Last year was The Great Harvesting for some of our best pop stars and the industry benefitted from a lot of catalogue sales off the back of celebrity deaths, as always managing to turn a tragedy into a triumph. Prince was the ninth biggest selling artist of the year while David Bowie was the second biggest. Blackstar was part of that, but the bulk of sales were his classic 1970s and 1980s albums as well as greatest hits. On top of this, his triple-disc Cracked Actor album (recorded in, ummm, 1974) was the biggest-selling vinyl set at the recent Record Store Day. So here lies a cruel incongruity for the record business: if it is banking on its biggest stars dying each year to pull it out of a sales hole, the music industry's twist on Logan's Run is only going to go so far until there's nothing left. A thinning crop awaits.

The bigger question is this: who, exactly, is this the early stirrings of a new golden age for? The labels and music publishers? Sure. The top 1% of acts that dominate in CD sales (Adele), streams (Drake) or both (Ed Sheeran)? Of course. But what does it all mean for those way down the pecking order and unlikely to be placed at the top of Spotify's hugely powerful playlists like Hot Hits and New Music Friday?

The three major labels were effusive in their praise for streaming in general and Spotify in particular at the IFPI press launch. No one from an indie label was there but the following day at AIM's Music Connected conference in London, indie label after indie label lined up to heap praise on streaming in general and Spotify in particular. The labels love Spotify. Plus, it should be pointed out, all the majors have an equity stake in the service, as do many indies via Merlin, their collective licensing body. But how is that paying through to the artists? Huge artists love Spotify as it's a volume game. But for those right at the end of the dinner line, it's arguably more famine than feast. And could get worse.

Universal Music and Merlin (on behalf of the indies) have both agreed new licensing with Spotify. As part of that, they can choose to hold back new albums from Spotify's free users for a fortnight. This "windowing" means only subscribers will be hearing albums in their first two weeks of release. As sure as day follows night, Warner and Sony will reach a similar agreement. Isn't that great? Isn't that going to make more people on the free tier want to pay a subscription and thereby increase their ARPU? Well, yes and no.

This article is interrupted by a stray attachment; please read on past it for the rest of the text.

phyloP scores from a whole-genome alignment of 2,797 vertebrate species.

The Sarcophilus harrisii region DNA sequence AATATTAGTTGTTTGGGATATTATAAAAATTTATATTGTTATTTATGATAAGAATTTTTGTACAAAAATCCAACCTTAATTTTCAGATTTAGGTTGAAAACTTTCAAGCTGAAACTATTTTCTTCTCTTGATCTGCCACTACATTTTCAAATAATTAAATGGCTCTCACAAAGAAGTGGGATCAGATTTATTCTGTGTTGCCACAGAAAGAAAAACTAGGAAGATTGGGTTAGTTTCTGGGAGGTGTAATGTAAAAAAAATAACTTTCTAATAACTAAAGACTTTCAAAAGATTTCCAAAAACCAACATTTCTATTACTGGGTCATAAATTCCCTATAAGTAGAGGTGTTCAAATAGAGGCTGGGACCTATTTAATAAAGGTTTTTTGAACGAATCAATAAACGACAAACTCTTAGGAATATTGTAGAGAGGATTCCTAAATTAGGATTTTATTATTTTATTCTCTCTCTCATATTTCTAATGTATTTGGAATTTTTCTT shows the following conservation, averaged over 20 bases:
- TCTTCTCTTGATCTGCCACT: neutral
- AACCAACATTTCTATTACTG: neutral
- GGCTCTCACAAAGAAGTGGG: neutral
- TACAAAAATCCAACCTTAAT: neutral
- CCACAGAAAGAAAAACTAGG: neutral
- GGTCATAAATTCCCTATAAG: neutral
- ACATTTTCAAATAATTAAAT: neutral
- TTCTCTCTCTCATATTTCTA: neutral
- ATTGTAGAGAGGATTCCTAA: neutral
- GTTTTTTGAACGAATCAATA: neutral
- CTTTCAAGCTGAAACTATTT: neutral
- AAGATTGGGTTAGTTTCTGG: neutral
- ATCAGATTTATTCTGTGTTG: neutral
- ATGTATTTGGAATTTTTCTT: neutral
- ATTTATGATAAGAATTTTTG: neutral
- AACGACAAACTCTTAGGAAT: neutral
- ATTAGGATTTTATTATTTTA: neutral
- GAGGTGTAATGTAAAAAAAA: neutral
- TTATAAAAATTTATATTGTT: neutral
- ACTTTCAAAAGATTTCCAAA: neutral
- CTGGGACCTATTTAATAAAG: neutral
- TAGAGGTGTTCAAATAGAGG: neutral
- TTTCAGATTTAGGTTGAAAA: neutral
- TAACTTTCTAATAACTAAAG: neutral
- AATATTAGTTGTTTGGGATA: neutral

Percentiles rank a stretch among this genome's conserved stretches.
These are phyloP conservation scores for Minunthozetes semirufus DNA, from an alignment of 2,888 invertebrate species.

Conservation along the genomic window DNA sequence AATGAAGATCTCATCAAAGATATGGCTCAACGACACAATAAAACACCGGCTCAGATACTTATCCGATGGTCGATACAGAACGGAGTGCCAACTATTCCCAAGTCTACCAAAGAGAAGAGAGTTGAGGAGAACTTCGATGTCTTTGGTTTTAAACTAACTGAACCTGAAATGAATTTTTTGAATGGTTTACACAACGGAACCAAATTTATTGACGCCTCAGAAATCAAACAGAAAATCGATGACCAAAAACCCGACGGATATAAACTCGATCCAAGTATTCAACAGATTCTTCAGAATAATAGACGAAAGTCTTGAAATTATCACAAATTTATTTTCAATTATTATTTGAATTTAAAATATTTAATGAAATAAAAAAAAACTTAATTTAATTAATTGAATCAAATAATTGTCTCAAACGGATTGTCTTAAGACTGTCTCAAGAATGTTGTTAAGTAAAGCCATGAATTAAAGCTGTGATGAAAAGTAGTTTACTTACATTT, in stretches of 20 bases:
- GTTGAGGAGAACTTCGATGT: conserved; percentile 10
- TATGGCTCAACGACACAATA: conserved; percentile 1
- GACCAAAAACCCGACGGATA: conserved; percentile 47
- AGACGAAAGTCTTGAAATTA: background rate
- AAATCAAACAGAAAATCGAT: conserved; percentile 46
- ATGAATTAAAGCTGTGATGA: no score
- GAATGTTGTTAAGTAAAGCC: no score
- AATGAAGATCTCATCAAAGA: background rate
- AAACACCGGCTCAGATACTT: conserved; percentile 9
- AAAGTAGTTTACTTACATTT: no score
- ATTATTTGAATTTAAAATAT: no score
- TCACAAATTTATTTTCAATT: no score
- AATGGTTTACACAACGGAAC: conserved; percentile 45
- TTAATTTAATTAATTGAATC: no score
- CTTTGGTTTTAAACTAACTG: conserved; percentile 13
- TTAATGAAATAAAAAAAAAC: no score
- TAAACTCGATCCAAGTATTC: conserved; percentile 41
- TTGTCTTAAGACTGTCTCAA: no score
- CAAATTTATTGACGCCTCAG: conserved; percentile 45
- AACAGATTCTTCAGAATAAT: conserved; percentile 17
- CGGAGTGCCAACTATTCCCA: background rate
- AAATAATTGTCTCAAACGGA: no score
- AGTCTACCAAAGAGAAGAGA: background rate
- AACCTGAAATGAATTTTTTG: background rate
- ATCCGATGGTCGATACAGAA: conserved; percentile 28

Reportedly buried in the deal is a clause that, contingent on Spotify hitting certain subscriber targets, labels will take a lower royalty (at the moment, Spotify pays out around 70% of revenues to labels and publishers). So who is going to take the hit here? Will the labels still pay through what they were paying to artists? Or will they reduce their payments to artists in line with their reduced Spotify royalties. No one is saying for definite, but even a cursory glance at historical label/artist deals will tell you who is going to be coming up short here. The bucket might still be dropping into the well but the rope is getting shorter.

For the smallest and most independent artists, brash talk of the industry being saved will surely rankle. If you are on a major or a decent-sized indie, you at least have a fighting chance of making it through the steeplechase to get onto the all-important Spotify and Apple Music-controlled playlists. They are like an accelerated version of the old radio playlist meetings of the recent past where careers could be made or killed before the tea trolley had even left the room. If you are not on them then, in terms of the volume of streams needed to make a living, you might as well not exist.

If you are a small act self-releasing and getting your music on services via a self-serve distributor like TuneCore or similar, it will increasingly feel like a loaded game. Just because your music is ingested onto digital music services, it doesn't follow that anyone will hear it. Standing out from the other 40m+ tracks on there is going to be like the trials of Sisyphus. If Sisyphus was an ant.

In this new digital reality, the big will get bigger and the small will be left hoping for a lucky break, the chances of which get slimmer as each day passes. For them, this is not the salvation being trumpeted by some; this is a three-card Monte.